[development] Do not let postgresql hold back great patches

Larry Garfield larry at garfieldtech.com
Mon Dec 3 16:31:22 UTC 2007

On Mon, 3 Dec 2007 15:22:09 +0100, Ivan Sergio Borgonovo <mail at webthatworks.it> wrote:
> On Mon, 03 Dec 2007 08:07:53 -0500
> Earnie Boyd <earnie at users.sourceforge.net> wrote:
>> Quoting Khalid Baheyeldin <kb at 2bits.com>:
>> > 3. Do database specific stuff (including optimization) in the
>> > abstraction layer (this is what Bill Moran advocates above).
>> > I am for #3 as the way forward.
>> Yes, it is the way to move forward.  Doing these things anywhere
>> else just causes the frustration demonstrated by this thread.  We
>> end up with one way to code the data selections, table creations,
>> etc within everything but the Drupal SQL [1] abstraction engine.
>> Most of it is already taken care of, we just need to formalize,
>> tweak (read patch) and document.
> There are plenty DB abstraction layers and ORM. I'd hate to redo the
> work in a "not so smart way".
> At the lowest level you can find things like PDO, adodb etc... with
> no surprise at the higher level you can find things like SQLAlchemy,
> Geniusql, storm all written in python.
> PHP just recently start to resemble an OO language.

Were you at DrupalCon Barcelona? :-)  I had a session on the database abstraction question, and the direction that I'm coding for in D7.  Slides and video are still available online, I think:


> Stuff like ORM are too general beasts, to be fun to use they need a
> stronger OO language and carry an overhead most people using Drupal
> won't be happy to live with.

Actually, I consider node_load() an ORM.  Not a particularly advanced one, but a basic ORM nonetheless.  Before anyone says that it should become more full-featured, that way lies the Data API saga. :-)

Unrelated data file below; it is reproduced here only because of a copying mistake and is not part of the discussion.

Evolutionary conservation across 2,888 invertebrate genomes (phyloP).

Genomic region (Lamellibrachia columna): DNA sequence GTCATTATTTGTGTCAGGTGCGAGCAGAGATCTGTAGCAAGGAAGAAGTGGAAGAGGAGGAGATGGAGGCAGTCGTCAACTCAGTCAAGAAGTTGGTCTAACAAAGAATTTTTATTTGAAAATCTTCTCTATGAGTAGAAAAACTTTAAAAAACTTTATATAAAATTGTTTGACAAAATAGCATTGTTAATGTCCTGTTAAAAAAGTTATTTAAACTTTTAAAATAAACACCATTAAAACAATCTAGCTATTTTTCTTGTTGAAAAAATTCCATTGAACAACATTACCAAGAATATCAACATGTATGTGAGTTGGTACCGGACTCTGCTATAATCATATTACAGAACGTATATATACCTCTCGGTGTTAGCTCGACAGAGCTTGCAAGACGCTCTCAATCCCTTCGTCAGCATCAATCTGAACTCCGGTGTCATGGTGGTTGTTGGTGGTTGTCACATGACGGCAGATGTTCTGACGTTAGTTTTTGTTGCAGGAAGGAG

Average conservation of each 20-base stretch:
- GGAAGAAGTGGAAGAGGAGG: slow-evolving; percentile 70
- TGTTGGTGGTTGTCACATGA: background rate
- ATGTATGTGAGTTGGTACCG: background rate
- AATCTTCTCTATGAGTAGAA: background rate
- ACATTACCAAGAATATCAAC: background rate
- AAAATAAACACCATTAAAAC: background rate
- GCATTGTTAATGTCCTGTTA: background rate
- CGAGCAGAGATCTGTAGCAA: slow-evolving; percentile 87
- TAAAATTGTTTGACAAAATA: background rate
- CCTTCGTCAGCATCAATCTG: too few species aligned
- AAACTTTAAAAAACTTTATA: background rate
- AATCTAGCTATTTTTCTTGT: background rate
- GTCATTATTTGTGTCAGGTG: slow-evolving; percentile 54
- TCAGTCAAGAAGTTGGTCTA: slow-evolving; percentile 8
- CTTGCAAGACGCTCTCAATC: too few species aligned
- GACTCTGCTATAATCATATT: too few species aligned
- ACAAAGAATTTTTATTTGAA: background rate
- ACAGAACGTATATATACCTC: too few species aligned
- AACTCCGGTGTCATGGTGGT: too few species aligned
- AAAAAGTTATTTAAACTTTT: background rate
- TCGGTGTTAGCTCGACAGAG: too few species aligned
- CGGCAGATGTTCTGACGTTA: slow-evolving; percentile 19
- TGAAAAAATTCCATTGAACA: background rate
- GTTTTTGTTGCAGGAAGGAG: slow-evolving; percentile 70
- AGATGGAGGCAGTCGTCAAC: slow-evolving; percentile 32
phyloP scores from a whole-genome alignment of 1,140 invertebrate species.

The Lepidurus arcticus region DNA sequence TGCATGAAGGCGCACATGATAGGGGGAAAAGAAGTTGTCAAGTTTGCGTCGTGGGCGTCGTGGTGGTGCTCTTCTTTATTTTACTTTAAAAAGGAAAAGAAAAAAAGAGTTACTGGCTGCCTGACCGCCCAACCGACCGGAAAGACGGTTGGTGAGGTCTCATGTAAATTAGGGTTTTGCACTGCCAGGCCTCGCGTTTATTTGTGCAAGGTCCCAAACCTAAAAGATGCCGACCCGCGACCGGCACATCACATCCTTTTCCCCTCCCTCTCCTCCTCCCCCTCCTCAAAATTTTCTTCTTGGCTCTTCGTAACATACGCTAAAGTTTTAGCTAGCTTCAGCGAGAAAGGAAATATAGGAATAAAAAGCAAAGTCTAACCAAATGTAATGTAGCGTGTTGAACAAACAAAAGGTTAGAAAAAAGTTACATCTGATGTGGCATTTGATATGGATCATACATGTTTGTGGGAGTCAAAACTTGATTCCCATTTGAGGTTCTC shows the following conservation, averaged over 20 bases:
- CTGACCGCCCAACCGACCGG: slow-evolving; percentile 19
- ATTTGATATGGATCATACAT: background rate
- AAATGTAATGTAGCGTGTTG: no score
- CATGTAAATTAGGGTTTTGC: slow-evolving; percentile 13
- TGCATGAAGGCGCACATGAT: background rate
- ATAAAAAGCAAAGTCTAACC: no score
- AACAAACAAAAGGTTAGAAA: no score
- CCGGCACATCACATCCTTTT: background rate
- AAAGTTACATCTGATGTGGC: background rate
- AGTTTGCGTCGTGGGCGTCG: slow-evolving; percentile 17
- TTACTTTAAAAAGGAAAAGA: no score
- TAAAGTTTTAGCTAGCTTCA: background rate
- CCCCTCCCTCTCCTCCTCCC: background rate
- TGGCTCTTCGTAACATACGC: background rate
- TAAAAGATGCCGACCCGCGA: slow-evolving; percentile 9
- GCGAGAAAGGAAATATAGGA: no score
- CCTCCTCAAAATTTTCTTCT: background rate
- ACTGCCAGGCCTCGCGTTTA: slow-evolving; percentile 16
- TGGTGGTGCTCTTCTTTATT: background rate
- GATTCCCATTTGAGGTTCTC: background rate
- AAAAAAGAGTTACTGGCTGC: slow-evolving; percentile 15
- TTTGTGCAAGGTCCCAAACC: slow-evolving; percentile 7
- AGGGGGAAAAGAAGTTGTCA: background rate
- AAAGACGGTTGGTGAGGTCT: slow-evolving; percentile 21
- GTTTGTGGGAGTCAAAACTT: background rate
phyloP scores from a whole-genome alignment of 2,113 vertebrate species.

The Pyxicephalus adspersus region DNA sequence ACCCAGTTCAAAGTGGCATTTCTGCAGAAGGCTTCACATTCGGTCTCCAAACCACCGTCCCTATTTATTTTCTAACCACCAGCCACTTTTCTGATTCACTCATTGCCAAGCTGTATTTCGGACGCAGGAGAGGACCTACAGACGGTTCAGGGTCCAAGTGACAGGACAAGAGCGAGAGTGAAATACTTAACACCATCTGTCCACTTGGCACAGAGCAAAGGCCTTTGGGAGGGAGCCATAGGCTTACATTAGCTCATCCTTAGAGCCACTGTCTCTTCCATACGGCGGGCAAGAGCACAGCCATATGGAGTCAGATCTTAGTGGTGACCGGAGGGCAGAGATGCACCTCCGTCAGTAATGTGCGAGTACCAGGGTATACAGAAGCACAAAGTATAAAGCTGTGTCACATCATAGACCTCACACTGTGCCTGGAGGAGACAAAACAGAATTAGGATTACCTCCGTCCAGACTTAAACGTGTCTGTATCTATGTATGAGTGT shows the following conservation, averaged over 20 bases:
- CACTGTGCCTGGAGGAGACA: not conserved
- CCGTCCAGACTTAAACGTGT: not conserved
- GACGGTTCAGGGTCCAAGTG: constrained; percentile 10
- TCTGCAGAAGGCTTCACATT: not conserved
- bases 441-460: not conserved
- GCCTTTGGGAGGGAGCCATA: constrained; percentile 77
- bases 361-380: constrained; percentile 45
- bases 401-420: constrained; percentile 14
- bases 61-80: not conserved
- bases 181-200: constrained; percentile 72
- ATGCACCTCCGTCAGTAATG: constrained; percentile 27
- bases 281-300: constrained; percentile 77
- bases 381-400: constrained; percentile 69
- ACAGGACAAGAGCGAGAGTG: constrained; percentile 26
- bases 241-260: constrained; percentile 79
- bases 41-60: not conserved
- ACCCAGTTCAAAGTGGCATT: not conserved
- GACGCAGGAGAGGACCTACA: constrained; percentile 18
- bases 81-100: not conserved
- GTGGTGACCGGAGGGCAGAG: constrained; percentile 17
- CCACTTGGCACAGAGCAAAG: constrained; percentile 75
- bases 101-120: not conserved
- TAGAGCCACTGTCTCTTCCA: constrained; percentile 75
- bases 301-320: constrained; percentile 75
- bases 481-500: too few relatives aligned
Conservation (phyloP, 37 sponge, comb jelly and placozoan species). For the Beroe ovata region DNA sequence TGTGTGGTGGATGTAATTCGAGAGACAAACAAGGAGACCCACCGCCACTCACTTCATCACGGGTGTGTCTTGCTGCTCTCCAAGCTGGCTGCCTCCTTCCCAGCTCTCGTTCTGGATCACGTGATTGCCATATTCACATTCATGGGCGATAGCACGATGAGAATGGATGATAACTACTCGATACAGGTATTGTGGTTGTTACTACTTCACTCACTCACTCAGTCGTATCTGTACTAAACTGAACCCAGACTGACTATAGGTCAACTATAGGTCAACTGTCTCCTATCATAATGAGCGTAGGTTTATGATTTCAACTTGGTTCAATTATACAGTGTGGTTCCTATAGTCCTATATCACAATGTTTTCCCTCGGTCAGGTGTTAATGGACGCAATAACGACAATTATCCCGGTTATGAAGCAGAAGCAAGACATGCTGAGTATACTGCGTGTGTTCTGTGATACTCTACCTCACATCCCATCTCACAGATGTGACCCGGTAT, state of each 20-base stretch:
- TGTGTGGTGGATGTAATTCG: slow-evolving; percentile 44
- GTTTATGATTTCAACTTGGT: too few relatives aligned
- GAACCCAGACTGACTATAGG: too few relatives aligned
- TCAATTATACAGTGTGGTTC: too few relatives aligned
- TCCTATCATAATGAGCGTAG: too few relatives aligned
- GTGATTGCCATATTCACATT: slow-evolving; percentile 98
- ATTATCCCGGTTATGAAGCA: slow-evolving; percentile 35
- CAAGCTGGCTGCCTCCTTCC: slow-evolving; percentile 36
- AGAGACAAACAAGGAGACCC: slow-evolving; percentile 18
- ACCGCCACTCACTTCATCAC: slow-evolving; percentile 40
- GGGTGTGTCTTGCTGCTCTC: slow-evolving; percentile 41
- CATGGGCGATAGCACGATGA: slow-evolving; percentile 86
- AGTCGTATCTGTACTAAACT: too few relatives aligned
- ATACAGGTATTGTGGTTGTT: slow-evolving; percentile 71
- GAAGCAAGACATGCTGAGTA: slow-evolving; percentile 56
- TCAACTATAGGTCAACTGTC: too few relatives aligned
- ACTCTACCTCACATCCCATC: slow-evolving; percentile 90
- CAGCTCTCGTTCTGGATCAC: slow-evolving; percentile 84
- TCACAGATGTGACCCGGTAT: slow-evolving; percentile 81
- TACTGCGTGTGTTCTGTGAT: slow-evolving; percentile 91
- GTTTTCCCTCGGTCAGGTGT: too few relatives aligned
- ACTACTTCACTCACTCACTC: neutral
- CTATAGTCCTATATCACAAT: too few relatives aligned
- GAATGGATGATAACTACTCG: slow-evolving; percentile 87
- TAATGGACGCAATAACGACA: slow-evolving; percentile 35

> RoR has ActiveRecord but RoR stays at a lower level in the pyramid of
> framework->CMS.
> To increase abstraction at the lowest level we can just pick up PDO.
> At a higher abstraction layer, as usual, it is important to guess
> which is the most suitable level of abstraction and generalisation to
> avoid to be stuck in the future while not degrading performances.
> I'd provide more than one very thin layer of abstraction.
> A higher level could be an ORM specialised on the most important
> objects in Drupal (nodes, users, taxonomy...).
> At a lower level an SQL rewriting engine that could be extended later
> that will support the most popular SQL functions and operations
> across different DB.
> At the lowest level a way to directly write SQL with a default not
> optimised route using the second level of abstraction and a specific
> DB route for each DB if the developers are willing to optimise, but
> in a more elegant way than writing switch.

That's sort of what I'm looking at.  Layer 1 is a revised db_query() to use PDO in a type-agnostic way.  Layer 3 is node_load() and kin.  Layer 2, for insert/update/delete, are new utility functions that build the query for you based on arrays.  The part I'm still trying to figure out is Layer 2 for SELECT statements.  So far the best I've come up with is a very-simple-api query builder (probably a fluent API) object that for complex queries (complex meaning "contains a function") you *must* use.  I'm not sure if that is an acceptable solution, however.  

> As a side note without serialising, un-serialising, re-serialising,
> the second level of abstraction could provide more security for SQL
> injection since it will actually be a sort of SQL compiler rather
> than a regexp filter.

Yep.  String-parsing a serialized string is a design flaw.  

> I'd rely a lot on conventions to keep the code short and less
> error prone.
> Eg. if you're using group by, the returned fields should be in the
> select statement and in the group by statement in pg.
> If you pass fields names with a certain convention, fields will be
> put in the group by statement by the compiler without the need to
> list them twice and so on...
> Similarly for the distinct statement.
> Somehow we could even pre-compile SQL statement or save some cached
> info (as count, I'm testing count caching across pages to speed up
> paging on MS SQL).

Well, using formal prepared statements will cache the query itself, at least on databases that benefit from that.  (MySQL doesn't all that much, but many others do.)  I don't know if caching a built query string is going to buy us all that much.  If the query string is that expensive to build, then we need to revise our query building mechanism.  

--Larry Garfield

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